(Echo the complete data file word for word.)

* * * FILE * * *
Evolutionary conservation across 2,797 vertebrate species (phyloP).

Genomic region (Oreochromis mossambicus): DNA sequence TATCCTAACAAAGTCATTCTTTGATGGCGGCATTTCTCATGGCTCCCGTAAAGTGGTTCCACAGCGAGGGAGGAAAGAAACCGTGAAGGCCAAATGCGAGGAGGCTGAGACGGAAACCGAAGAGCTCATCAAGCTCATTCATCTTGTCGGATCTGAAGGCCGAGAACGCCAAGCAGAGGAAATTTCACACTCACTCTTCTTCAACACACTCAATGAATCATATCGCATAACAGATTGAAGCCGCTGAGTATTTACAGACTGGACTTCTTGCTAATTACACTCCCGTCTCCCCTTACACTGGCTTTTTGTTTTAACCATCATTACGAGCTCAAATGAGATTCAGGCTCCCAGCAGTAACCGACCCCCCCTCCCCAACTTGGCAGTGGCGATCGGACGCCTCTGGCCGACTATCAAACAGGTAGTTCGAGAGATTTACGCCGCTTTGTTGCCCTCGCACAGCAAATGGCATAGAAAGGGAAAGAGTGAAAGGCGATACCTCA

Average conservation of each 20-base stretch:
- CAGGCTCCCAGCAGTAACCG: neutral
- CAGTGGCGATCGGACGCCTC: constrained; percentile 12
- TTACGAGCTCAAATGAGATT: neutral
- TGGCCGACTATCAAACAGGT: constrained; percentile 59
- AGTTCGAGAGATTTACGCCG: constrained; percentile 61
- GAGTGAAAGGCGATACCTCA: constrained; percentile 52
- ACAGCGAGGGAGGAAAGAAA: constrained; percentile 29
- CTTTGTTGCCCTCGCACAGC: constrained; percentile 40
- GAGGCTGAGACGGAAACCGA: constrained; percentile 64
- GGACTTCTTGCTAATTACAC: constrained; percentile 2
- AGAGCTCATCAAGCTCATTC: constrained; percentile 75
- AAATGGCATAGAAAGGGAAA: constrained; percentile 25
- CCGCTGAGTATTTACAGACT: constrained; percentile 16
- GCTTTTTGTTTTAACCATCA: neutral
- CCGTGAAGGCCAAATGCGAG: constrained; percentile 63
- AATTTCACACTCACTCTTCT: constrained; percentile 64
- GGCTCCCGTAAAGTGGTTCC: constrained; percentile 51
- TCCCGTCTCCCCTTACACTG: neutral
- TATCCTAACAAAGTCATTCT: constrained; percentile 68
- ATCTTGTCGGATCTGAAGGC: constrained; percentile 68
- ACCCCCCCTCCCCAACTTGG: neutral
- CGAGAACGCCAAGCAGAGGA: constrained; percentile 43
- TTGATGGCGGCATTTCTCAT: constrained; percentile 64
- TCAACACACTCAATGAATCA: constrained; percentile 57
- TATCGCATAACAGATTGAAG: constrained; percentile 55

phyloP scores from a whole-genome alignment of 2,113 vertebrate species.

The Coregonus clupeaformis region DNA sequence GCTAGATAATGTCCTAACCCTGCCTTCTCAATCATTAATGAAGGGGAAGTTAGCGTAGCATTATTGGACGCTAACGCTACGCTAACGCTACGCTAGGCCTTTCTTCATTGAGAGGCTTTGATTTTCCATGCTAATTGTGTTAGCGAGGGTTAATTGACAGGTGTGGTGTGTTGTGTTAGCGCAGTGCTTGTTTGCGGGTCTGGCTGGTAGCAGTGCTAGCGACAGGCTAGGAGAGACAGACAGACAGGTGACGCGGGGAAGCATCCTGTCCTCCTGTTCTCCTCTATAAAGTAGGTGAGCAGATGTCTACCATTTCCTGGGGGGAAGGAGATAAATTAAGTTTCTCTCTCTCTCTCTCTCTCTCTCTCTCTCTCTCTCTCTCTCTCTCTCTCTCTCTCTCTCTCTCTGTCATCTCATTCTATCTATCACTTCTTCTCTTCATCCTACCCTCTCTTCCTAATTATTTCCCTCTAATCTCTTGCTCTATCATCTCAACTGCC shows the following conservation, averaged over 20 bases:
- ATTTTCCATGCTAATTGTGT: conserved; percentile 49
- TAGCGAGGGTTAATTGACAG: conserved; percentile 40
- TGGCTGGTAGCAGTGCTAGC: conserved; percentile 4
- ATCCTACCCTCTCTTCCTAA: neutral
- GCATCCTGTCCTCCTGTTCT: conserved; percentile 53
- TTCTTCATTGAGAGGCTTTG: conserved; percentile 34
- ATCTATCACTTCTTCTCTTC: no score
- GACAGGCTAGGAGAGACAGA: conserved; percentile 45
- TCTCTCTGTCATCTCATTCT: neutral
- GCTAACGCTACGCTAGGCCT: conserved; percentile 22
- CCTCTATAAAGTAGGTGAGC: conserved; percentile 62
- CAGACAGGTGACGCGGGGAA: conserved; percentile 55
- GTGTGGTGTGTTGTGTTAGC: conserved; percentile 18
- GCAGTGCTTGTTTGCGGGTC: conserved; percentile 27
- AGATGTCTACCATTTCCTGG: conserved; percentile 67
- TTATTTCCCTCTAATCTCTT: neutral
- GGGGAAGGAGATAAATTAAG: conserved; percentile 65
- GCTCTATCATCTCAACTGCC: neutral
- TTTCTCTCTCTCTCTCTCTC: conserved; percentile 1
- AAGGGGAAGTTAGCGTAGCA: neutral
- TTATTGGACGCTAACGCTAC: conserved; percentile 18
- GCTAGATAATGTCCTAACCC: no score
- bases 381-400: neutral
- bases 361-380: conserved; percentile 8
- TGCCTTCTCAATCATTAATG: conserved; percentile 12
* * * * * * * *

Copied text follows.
Evolutionary conservation across 2,797 vertebrate species (phyloP).

Genomic region (Oreochromis mossambicus): DNA sequence TATCCTAACAAAGTCATTCTTTGATGGCGGCATTTCTCATGGCTCCCGTAAAGTGGTTCCACAGCGAGGGAGGAAAGAAACCGTGAAGGCCAAATGCGAGGAGGCTGAGACGGAAACCGAAGAGCTCATCAAGCTCATTCATCTTGTCGGATCTGAAGGCCGAGAACGCCAAGCAGAGGAAATTTCACACTCACTCTTCTTCAACACACTCAATGAATCATATCGCATAACAGATTGAAGCCGCTGAGTATTTACAGACTGGACTTCTTGCTAATTACACTCCCGTCTCCCCTTACACTGGCTTTTTGTTTTAACCATCATTACGAGCTCAAATGAGATTCAGGCTCCCAGCAGTAACCGACCCCCCCTCCCCAACTTGGCAGTGGCGATCGGACGCCTCTGGCCGACTATCAAACAGGTAGTTCGAGAGATTTACGCCGCTTTGTTGCCCTCGCACAGCAAATGGCATAGAAAGGGAAAGAGTGAAAGGCGATACCTCA

Average conservation of each 20-base stretch:
- CAGGCTCCCAGCAGTAACCG: neutral
- CAGTGGCGATCGGACGCCTC: constrained; percentile 12
- TTACGAGCTCAAATGAGATT: neutral
- TGGCCGACTATCAAACAGGT: constrained; percentile 59
- AGTTCGAGAGATTTACGCCG: constrained; percentile 61
- GAGTGAAAGGCGATACCTCA: constrained; percentile 52
- ACAGCGAGGGAGGAAAGAAA: constrained; percentile 29
- CTTTGTTGCCCTCGCACAGC: constrained; percentile 40
- GAGGCTGAGACGGAAACCGA: constrained; percentile 64
- GGACTTCTTGCTAATTACAC: constrained; percentile 2
- AGAGCTCATCAAGCTCATTC: constrained; percentile 75
- AAATGGCATAGAAAGGGAAA: constrained; percentile 25
- CCGCTGAGTATTTACAGACT: constrained; percentile 16
- GCTTTTTGTTTTAACCATCA: neutral
- CCGTGAAGGCCAAATGCGAG: constrained; percentile 63
- AATTTCACACTCACTCTTCT: constrained; percentile 64
- GGCTCCCGTAAAGTGGTTCC: constrained; percentile 51
- TCCCGTCTCCCCTTACACTG: neutral
- TATCCTAACAAAGTCATTCT: constrained; percentile 68
- ATCTTGTCGGATCTGAAGGC: constrained; percentile 68
- ACCCCCCCTCCCCAACTTGG: neutral
- CGAGAACGCCAAGCAGAGGA: constrained; percentile 43
- TTGATGGCGGCATTTCTCAT: constrained; percentile 64
- TCAACACACTCAATGAATCA: constrained; percentile 57
- TATCGCATAACAGATTGAAG: constrained; percentile 55

phyloP scores from a whole-genome alignment of 2,113 vertebrate species.

The Coregonus clupeaformis region DNA sequence GCTAGATAATGTCCTAACCCTGCCTTCTCAATCATTAATGAAGGGGAAGTTAGCGTAGCATTATTGGACGCTAACGCTACGCTAACGCTACGCTAGGCCTTTCTTCATTGAGAGGCTTTGATTTTCCATGCTAATTGTGTTAGCGAGGGTTAATTGACAGGTGTGGTGTGTTGTGTTAGCGCAGTGCTTGTTTGCGGGTCTGGCTGGTAGCAGTGCTAGCGACAGGCTAGGAGAGACAGACAGACAGGTGACGCGGGGAAGCATCCTGTCCTCCTGTTCTCCTCTATAAAGTAGGTGAGCAGATGTCTACCATTTCCTGGGGGGAAGGAGATAAATTAAGTTTCTCTCTCTCTCTCTCTCTCTCTCTCTCTCTCTCTCTCTCTCTCTCTCTCTCTCTCTCTCTCTCTGTCATCTCATTCTATCTATCACTTCTTCTCTTCATCCTACCCTCTCTTCCTAATTATTTCCCTCTAATCTCTTGCTCTATCATCTCAACTGCC shows the following conservation, averaged over 20 bases:
- ATTTTCCATGCTAATTGTGT: conserved; percentile 49
- TAGCGAGGGTTAATTGACAG: conserved; percentile 40
- TGGCTGGTAGCAGTGCTAGC: conserved; percentile 4
- ATCCTACCCTCTCTTCCTAA: neutral
- GCATCCTGTCCTCCTGTTCT: conserved; percentile 53
- TTCTTCATTGAGAGGCTTTG: conserved; percentile 34
- ATCTATCACTTCTTCTCTTC: no score
- GACAGGCTAGGAGAGACAGA: conserved; percentile 45
- TCTCTCTGTCATCTCATTCT: neutral
- GCTAACGCTACGCTAGGCCT: conserved; percentile 22
- CCTCTATAAAGTAGGTGAGC: conserved; percentile 62
- CAGACAGGTGACGCGGGGAA: conserved; percentile 55
- GTGTGGTGTGTTGTGTTAGC: conserved; percentile 18
- GCAGTGCTTGTTTGCGGGTC: conserved; percentile 27
- AGATGTCTACCATTTCCTGG: conserved; percentile 67
- TTATTTCCCTCTAATCTCTT: neutral
- GGGGAAGGAGATAAATTAAG: conserved; percentile 65
- GCTCTATCATCTCAACTGCC: neutral
- TTTCTCTCTCTCTCTCTCTC: conserved; percentile 1
- AAGGGGAAGTTAGCGTAGCA: neutral
- TTATTGGACGCTAACGCTAC: conserved; percentile 18
- GCTAGATAATGTCCTAACCC: no score
- bases 381-400: neutral
- bases 361-380: conserved; percentile 8
- TGCCTTCTCAATCATTAATG: conserved; percentile 12